President Biden to ABC's David Muir on at-home COVID testing: 'Nothing's been good enough'

Muir asked about lack of testing, more boosters and travel vaccine mandates.

President Joe Biden said Wednesday in an exclusive interview with ABC "World News Tonight" anchor David Muir that when it comes to the availability of at-home coronavirus tests in the United States, "nothing's been good enough."

"We're nearly two years into this pandemic, you’re a year into the presidency, empty shelves and no test kits in some places three days before Christmas when it's so important," Muir asked Biden during a sit-down interview at the White House. "Is that good enough?"

"No, nothing’s been good enough," the president replied. "But look, look where we are. When last Christmas, we were in a situation where we had significantly fewer vaccinated -- people vaccinated, emergency rooms were filled. You had serious backups in hospitals that were causing great difficulties. We’re in a situation now where we have 200 million people fully vaccinated. Two hundred million people fully vaccinated. And we have more than that who have had one shot, at least one shot. And they’re getting these booster shots as well."

The president this week announced new plans to slow the spread of the omicron variant of the coronavirus, including purchasing 500 million at-home rapid tests and, starting next month, distributing them to Americans, free of charge.

The highly transmissible variant became the most dominant COVID strain in the country on Monday, and has threatened to upend the Christmas holiday for millions of Americans.

Muir pressed Biden on why tests were not available before the Christmas rush, with the omicron variant now detected in all 50 states.

"Three days before Christmas, if you look out across the country, you see it everywhere, these long lines, people waiting for hours outside in the cold, just to get tested, to be reassured before they spend time with their family," Muir said. "If you go to the pharmacy, we hear this over and over again, empty shelves, no test kits. Is that a failure?"

"I don't think it's a failure," Biden replied. "I think it's -- you could argue that we should have known a year ago, six months ago, two months ago, a month ago."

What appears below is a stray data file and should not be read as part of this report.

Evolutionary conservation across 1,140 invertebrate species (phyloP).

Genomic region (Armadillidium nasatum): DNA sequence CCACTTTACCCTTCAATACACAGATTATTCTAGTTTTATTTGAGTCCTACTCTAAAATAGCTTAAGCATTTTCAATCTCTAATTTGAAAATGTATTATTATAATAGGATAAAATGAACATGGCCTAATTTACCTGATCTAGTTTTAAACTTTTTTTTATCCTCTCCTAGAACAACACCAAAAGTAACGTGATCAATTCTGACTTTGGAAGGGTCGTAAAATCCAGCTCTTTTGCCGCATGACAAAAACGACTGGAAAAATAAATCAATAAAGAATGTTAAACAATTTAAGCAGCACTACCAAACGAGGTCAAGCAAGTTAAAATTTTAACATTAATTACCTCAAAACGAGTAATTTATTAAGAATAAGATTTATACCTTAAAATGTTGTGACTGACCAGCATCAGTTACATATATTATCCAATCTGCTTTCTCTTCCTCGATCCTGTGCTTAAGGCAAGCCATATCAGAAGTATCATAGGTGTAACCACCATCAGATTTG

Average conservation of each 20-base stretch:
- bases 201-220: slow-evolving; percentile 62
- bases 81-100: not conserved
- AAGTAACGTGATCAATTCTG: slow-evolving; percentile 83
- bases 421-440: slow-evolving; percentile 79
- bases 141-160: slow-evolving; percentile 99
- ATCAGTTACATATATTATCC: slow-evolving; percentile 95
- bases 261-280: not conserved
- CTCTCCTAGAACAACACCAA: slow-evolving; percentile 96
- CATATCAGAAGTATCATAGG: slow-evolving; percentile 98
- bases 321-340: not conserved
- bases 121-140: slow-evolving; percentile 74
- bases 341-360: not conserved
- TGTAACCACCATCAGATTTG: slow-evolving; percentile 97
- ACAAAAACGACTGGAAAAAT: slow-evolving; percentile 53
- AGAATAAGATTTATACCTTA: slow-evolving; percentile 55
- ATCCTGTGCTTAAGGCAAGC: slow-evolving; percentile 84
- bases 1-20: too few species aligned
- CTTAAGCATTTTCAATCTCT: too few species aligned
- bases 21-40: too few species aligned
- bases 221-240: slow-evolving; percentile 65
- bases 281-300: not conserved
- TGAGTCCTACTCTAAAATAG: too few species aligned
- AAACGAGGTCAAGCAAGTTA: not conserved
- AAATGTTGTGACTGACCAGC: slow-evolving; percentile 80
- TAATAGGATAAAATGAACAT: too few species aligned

But he did express some regret about not ordering the rapid, at-home tests sooner.

"I wish I had thought about ordering" 500 million at-home tests "two months ago," he told Muir.

The president has sought to both reassure Americans that vaccinations and booster doses protect against serious illness and death.

Israel said this week it was preparing to administer a fourth dose to some of its citizens.

Asked by Muir about this development, Biden said "there may be a need for another booster, but that remains to be seen."

"So it remains a possibility?" Muir pressed.

"It remains a possibility," the president said.

While the Biden administration has required foreign visitors flying to the United States to be vaccinated against COVID-19 -- with some exceptions, like for those on immigrant visas -- he has so far resisted mandating vaccination for domestic air travel.

As millions of people travel home as omicron spreads across the country, Muir asked the president: "Have you considered requiring passengers in this country to be vaccinated to get on flights?"

"It's been considered but the recommendation I've gotten, it's not necessary," Biden said.

"Even with omicron?" Muir asked.

"Even with omicron," Biden said. "That's the recommendation I got so far from the team."

On Thursday, a reporter pressed White House press secretary Jen Psaki on Biden's comments, and the logic of requiring vaccinations for foreign visitors but not for domestic air passengers.

She suggested the difference related to keeping new variants out of the United States.

"In terms of international travel, part of the effort is--has been related to the number of variants that are out there, and we see them differently," Psaki said. "Rules, as you know, for international travelers are different because international travelers must be vaccinated and tested within one day of departure to help keep COVID cases out of this country and delay any new possible variant from coming into the country."

But some public health experts believe instituting a vaccine mandate for domestic travel would blunt the spread of the virus in the United States; omicron has already reached every state.